Dopers with parents of opposite politics/ did they do it?

My parents are/were carbon copies of each other in politics and religious views. They may have disagreed on other things, but in these two aspects they were identical.

For Dopers who grew up with opposite parents (maybe one Democrat, one Republican) and/or religious views (maybe one Christian, one atheist, or maybe two different religions) - how did that play out? Did they quarrel in front of the kids? Did they keep everything silent and not mention it?

My parents didn’t really talk politics, but they would always joke about going to vote “to cancel him/her out”. They probably shared values but differed on implementation. I am now in a marriage with someone not in my party (he’s an “independent”), but our ideas aren’t really so far apart, and we don’t really argue about much. So also shared values and different implementation.

I guess I sort of assume most relationships are not “carbon copies”.

When I was growing up my adopted father was an atheist and my mother was a Christian. Well, it’s complicated. I was a Christian before my mother was. She had some strange beliefs, like that she’d had a near death experience when she was four, and that some unseen presence had moved her hand to select the right answers on a test in college. After I became a Christian, she eventually did too, and kind of latched her already weird beliefs onto her understanding of Christianity.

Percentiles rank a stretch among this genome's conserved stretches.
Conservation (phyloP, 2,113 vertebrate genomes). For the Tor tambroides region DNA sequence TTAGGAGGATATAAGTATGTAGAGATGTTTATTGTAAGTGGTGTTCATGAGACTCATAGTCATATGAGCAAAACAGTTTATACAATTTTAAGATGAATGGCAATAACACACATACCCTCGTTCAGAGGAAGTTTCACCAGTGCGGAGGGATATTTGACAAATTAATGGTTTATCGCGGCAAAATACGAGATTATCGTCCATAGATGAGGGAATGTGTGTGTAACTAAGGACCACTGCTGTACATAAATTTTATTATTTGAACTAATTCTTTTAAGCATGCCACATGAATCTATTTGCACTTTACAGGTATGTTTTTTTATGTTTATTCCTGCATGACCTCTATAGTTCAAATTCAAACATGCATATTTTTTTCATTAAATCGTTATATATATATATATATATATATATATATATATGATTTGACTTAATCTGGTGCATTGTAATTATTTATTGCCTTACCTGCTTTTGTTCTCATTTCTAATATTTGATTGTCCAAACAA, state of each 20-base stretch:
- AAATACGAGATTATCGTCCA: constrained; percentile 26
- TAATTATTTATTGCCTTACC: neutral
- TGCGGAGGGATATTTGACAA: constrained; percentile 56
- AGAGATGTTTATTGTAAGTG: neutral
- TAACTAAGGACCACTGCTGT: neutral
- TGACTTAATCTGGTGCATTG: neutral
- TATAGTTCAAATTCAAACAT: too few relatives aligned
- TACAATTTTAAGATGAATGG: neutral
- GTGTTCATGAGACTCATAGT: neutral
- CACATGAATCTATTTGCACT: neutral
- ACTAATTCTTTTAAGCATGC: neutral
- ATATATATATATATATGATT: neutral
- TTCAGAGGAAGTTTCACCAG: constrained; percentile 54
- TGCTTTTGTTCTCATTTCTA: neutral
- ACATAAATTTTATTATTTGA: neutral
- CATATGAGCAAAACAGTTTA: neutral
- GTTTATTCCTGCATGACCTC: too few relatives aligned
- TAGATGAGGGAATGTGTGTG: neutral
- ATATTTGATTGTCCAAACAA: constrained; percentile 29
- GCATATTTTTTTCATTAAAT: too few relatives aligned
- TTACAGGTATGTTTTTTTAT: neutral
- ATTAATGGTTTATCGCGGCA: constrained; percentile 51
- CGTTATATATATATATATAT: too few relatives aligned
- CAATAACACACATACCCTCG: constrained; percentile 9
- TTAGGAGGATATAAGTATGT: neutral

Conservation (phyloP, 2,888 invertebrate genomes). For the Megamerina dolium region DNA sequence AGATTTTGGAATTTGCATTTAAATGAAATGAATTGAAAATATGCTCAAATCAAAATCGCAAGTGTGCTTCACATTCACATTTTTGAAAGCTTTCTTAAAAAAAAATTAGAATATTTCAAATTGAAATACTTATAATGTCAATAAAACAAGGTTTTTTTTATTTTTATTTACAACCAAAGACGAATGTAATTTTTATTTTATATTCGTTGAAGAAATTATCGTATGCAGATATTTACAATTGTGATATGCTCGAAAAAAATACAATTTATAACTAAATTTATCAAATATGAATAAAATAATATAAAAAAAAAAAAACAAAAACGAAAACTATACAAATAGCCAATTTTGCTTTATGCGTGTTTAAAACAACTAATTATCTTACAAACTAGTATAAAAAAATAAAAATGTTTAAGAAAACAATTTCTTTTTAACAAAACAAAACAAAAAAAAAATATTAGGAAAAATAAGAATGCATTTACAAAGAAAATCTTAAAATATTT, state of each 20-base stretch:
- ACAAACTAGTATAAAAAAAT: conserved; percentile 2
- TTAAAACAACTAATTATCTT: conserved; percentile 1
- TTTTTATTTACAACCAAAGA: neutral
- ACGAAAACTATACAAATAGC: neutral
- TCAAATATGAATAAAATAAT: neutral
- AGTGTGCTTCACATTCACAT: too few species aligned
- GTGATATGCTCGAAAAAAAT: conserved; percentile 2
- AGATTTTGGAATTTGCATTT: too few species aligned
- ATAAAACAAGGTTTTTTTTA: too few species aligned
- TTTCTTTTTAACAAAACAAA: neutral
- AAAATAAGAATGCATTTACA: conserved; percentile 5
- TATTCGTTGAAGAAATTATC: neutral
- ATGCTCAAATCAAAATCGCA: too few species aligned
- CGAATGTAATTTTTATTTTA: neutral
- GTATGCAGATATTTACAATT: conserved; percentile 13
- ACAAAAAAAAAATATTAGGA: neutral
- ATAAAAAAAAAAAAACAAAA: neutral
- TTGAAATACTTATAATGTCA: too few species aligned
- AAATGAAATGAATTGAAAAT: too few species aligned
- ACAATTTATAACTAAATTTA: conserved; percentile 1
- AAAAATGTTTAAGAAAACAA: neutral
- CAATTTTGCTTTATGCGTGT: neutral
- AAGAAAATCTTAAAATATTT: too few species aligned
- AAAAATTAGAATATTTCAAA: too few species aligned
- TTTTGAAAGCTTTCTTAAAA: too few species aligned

Anyway, my adopted father and I talked about our differences a lot. But I’m not sure the extent of the conflict between my parents. They had what I’ll call a mutually abusive relationship. I know she was resentful that he didn’t go to church and that he made fun of us sometimes. I remember we were listening to Christian music in the car once and he made fun of it and she got really upset. She told him he could walk home if he didn’t like it.

Honestly I don’t know how people can even have relationships with such fundamental differences in beliefs or values.

I’m an atheist now. My Mom is still a Christian. Which as far as I can tell mostly means that she believes that she possesses psychic abilities and gets angry that I celebrate a secular version of Christmas.

(My husband and I are carbon copies. Literally the only political issue we have ever disagreed about is marijuana legalization.)

The factor that I find to be most important is how passionate and vocal (and stubborn) they are about their beliefs. Not everyone is girded for battle about their religion or politics, many (most?) prioritize maintaining cordial relationships above “winning” any conflicting arguments.

I’ve also seen people change their partner’s views. When my Aunt got married, her husband was a libertarian and she was a liberal. Over the course of years, she argued him out of it. Now they are much more aligned in their beliefs. I’m honestly surprised that happened. Her husband is the most intelligent person I know, and very stubborn. It took years and years of persuasive arguments and I think he developed more empathy, too. She had a severely mentally ill brother and he said what finally broke him was when she asked, “In your ideal version of society, what happens to my brother?”